Effects of Late-Night Training on “Slow-Wave Sleep Episode” and Hour-by-Hour-Derived Nocturnal Cardiac Autonomic Activity in Female Soccer Players

in International Journal of Sports Physiology and Performance
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Purpose: To assess the sensitivity of nocturnal heart-rate-variability-monitoring methods to the effects of late-night soccer training sessions in female athletes. Methods: Eleven female soccer players competing in the first division of the Portuguese soccer league wore heart-rate monitors during sleep at night throughout a 1-wk competitive in-season microcycle, after late-night training sessions (n = 3) and rest days (n = 3). Heart rate variability was analyzed through “slow-wave sleep episode” (10-min duration) and “hour by hour” (all the RR intervals recorded throughout the hours of sleep). Training load was quantified by session rating of perceived exertion (281.8 [117.9] to 369.0 [111.7] arbitrary units [a.u.]) and training impulse (77.5 [36.5] to 110.8 [31.6] a.u.), added to subjective well-being ratings (Hopper index = 11.6 [4.4] to 12.8 [3.2] a.u.). These variables were compared between training and rest days using repeated-measures analysis of variance. Results: The log-transformed slow-wave sleep-episode cardiac autonomic activity (lnRMSSD [natural logarithm of the square root of the mean of the sum of the squares of differences between adjacent normal RR intervals] varying between 3.92 [0.57] and 4.20 [0.60] ms; ηp2=.16; 95% confidence interval, .01–.26), lnHF (natural logarithm of high frequency), lnLF (natural logarithm of low frequency), lnSD1 (natural logarithm of short-term beat-to-beat variability), and lnSD2 (natural logarithm of long-term beat-to-beat variability), and the nontransformed LF/HF were not different among night-training session days and rest days (P > .05). Considering the hour-by-hour method (lnRMSSD varying between 4.05 [0.35] and 4.33 [0.32] ms; ηp2=.46; 95% confidence interval, .26–.52), lnHF, lnLF, lnSD1, and lnSD2 and the nontransformed LF/HF were not different among night-training session days and rest days (P > .05). Conclusion: Late-night soccer training does not seem to affect nocturnal slow-wave sleep-episode and hour-by-hour heart-rate-variability indices in highly trained athletes.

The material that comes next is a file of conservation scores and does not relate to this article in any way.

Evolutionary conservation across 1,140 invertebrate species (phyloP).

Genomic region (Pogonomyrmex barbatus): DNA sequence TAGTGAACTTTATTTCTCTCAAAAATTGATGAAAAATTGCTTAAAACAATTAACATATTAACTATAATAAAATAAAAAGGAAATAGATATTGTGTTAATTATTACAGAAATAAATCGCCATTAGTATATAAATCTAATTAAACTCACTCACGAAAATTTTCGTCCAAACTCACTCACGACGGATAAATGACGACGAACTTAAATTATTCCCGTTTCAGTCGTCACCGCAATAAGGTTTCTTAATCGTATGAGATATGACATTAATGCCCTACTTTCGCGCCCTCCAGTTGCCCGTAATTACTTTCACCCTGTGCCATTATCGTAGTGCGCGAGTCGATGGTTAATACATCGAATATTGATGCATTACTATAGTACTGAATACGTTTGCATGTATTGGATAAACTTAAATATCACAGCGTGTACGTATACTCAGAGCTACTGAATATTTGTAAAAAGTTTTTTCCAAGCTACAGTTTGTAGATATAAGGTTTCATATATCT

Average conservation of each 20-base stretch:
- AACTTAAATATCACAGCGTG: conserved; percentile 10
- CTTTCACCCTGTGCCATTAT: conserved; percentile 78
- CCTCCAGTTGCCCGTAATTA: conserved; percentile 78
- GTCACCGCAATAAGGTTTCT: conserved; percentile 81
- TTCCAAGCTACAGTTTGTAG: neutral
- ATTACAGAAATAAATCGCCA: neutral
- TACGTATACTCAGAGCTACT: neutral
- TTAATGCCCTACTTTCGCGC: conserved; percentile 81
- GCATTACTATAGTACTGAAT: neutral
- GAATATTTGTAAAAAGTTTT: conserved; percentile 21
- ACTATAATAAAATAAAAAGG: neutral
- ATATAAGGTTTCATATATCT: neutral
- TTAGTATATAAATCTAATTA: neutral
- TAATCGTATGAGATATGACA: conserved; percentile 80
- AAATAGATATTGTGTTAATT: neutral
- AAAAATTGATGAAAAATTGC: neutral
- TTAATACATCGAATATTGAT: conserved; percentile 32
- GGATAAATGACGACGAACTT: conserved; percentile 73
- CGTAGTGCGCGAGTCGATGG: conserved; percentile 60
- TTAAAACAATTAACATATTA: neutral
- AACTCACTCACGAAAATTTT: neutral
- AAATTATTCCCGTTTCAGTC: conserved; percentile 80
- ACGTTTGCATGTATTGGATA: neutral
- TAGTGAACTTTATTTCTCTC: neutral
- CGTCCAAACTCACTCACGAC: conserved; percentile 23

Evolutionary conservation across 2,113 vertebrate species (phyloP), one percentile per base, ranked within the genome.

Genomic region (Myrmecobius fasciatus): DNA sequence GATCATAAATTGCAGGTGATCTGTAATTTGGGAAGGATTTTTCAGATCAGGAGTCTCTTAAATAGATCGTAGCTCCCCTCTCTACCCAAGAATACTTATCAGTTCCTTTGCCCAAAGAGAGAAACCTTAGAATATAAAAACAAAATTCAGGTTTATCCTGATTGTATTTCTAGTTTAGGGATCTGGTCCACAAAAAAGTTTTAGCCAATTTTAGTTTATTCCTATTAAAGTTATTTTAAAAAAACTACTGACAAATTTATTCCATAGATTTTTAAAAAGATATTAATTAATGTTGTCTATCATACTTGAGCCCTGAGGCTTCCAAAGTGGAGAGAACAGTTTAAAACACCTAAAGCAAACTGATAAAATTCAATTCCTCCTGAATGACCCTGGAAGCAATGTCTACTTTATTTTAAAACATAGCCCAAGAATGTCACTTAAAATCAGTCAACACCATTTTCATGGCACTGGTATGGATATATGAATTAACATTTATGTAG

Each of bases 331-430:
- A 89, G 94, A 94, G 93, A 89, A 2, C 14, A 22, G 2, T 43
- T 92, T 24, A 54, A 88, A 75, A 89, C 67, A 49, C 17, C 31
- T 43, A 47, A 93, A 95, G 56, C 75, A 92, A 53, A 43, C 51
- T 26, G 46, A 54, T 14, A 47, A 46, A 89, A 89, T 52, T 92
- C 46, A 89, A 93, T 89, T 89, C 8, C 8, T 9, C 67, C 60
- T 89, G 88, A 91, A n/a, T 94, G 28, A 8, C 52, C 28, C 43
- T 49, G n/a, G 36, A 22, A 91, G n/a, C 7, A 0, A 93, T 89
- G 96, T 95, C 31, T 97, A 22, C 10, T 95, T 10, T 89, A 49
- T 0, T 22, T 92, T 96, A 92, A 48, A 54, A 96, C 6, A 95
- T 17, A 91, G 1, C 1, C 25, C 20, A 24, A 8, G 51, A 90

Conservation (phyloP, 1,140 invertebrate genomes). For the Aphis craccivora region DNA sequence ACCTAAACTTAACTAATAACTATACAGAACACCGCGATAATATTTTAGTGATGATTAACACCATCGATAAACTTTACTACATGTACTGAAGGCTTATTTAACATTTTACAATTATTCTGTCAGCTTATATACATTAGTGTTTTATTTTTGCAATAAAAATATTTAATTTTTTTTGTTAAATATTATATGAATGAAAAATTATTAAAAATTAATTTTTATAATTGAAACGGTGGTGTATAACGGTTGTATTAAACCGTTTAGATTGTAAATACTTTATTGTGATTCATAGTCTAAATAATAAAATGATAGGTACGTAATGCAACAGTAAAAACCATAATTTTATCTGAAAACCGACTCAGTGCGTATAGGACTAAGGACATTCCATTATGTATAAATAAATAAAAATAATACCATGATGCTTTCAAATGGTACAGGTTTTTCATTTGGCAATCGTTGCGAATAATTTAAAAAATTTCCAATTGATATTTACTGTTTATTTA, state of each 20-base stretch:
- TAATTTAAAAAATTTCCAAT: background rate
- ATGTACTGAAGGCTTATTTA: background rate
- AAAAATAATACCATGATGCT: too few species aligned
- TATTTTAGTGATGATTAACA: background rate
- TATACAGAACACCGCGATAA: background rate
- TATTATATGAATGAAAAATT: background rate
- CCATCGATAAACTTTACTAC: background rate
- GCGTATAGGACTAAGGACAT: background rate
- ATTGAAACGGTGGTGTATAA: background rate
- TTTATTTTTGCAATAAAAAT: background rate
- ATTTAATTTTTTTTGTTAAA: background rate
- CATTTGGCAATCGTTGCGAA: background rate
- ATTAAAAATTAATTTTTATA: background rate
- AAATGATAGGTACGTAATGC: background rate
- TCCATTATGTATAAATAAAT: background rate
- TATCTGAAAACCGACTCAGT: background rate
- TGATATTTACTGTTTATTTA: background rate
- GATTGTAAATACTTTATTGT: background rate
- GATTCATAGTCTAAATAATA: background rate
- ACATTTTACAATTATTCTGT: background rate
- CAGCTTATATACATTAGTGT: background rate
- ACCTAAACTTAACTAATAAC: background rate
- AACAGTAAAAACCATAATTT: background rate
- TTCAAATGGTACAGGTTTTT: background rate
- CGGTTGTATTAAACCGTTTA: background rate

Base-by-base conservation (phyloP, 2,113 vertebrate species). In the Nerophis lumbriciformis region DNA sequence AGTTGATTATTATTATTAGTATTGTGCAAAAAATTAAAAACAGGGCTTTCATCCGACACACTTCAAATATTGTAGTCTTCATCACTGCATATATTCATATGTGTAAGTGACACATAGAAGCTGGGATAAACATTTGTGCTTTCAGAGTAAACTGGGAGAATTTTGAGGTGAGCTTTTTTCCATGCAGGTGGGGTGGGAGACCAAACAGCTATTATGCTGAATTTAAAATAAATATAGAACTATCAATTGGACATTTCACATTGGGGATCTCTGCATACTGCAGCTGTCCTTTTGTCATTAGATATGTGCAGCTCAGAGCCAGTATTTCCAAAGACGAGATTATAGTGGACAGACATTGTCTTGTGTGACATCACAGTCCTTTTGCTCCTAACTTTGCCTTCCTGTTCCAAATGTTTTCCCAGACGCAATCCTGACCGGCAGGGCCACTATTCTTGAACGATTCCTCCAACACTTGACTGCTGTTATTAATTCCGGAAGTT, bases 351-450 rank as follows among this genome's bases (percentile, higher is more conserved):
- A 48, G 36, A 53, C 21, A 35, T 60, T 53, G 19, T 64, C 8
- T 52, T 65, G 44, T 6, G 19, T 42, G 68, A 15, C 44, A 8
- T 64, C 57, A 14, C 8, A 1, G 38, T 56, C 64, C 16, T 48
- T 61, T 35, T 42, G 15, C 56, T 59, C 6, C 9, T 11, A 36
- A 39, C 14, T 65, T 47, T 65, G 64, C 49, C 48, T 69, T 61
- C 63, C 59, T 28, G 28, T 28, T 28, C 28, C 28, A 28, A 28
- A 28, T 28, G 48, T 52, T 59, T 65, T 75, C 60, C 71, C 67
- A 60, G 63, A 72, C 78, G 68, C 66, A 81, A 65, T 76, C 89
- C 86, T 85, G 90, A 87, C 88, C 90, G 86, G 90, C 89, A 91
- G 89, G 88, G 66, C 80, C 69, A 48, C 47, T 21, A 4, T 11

Costa, Oliveira, and Rebelo are with the Center of Research, Education, Innovation and Intervention in Sport, Faculty of Sport, University of Porto, Porto, Portugal. Brito is with the Portugal Football School, Portuguese Football Federation, Oeiras, Portugal. Nakamura is with the Dept of Medicine and Aging Sciences, “G. d’Annunzio” University of Chieti-Pescara, Chieti, Italy, and the College of Healthcare Sciences, James Cook University, Douglas, QLD, Australia.

Costa (jahdc@hotmail.com) is corresponding author.
International Journal of Sports Physiology and Performance

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